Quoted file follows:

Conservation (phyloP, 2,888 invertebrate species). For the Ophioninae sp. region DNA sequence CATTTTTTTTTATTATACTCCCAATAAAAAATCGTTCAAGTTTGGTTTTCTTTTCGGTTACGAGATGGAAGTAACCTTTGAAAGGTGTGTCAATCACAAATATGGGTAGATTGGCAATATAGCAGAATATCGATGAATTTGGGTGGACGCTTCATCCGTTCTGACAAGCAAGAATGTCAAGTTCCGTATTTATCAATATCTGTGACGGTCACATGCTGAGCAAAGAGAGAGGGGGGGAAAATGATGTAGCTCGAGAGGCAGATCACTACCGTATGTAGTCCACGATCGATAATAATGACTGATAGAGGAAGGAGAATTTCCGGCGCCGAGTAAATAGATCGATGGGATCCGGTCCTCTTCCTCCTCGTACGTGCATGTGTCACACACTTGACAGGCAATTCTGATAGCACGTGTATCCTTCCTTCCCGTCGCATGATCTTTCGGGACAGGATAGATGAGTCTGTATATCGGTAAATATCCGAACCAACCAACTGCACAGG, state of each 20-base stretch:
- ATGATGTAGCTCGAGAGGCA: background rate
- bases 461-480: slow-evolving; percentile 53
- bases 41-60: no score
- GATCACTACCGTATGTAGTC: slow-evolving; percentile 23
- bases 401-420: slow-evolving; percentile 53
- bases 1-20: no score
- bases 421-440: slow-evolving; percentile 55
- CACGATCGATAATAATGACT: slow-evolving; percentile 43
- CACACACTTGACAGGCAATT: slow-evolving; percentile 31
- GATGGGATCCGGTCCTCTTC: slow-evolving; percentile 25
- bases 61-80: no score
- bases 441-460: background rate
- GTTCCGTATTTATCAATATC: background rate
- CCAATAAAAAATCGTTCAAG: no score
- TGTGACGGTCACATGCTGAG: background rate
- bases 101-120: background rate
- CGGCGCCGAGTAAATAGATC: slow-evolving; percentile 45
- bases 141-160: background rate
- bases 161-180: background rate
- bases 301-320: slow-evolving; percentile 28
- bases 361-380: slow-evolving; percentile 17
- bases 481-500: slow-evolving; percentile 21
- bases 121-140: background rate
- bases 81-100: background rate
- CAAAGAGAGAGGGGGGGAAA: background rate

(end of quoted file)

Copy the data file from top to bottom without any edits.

Conservation (phyloP, 2,888 invertebrate species). For the Ophioninae sp. region DNA sequence CATTTTTTTTTATTATACTCCCAATAAAAAATCGTTCAAGTTTGGTTTTCTTTTCGGTTACGAGATGGAAGTAACCTTTGAAAGGTGTGTCAATCACAAATATGGGTAGATTGGCAATATAGCAGAATATCGATGAATTTGGGTGGACGCTTCATCCGTTCTGACAAGCAAGAATGTCAAGTTCCGTATTTATCAATATCTGTGACGGTCACATGCTGAGCAAAGAGAGAGGGGGGGAAAATGATGTAGCTCGAGAGGCAGATCACTACCGTATGTAGTCCACGATCGATAATAATGACTGATAGAGGAAGGAGAATTTCCGGCGCCGAGTAAATAGATCGATGGGATCCGGTCCTCTTCCTCCTCGTACGTGCATGTGTCACACACTTGACAGGCAATTCTGATAGCACGTGTATCCTTCCTTCCCGTCGCATGATCTTTCGGGACAGGATAGATGAGTCTGTATATCGGTAAATATCCGAACCAACCAACTGCACAGG, state of each 20-base stretch:
- ATGATGTAGCTCGAGAGGCA: background rate
- bases 461-480: slow-evolving; percentile 53
- bases 41-60: no score
- GATCACTACCGTATGTAGTC: slow-evolving; percentile 23
- bases 401-420: slow-evolving; percentile 53
- bases 1-20: no score
- bases 421-440: slow-evolving; percentile 55
- CACGATCGATAATAATGACT: slow-evolving; percentile 43
- CACACACTTGACAGGCAATT: slow-evolving; percentile 31
- GATGGGATCCGGTCCTCTTC: slow-evolving; percentile 25
- bases 61-80: no score
- bases 441-460: background rate
- GTTCCGTATTTATCAATATC: background rate
- CCAATAAAAAATCGTTCAAG: no score
- TGTGACGGTCACATGCTGAG: background rate
- bases 101-120: background rate
- CGGCGCCGAGTAAATAGATC: slow-evolving; percentile 45
- bases 141-160: background rate
- bases 161-180: background rate
- bases 301-320: slow-evolving; percentile 28
- bases 361-380: slow-evolving; percentile 17
- bases 481-500: slow-evolving; percentile 21
- bases 121-140: background rate
- bases 81-100: background rate
- CAAAGAGAGAGGGGGGGAAA: background rate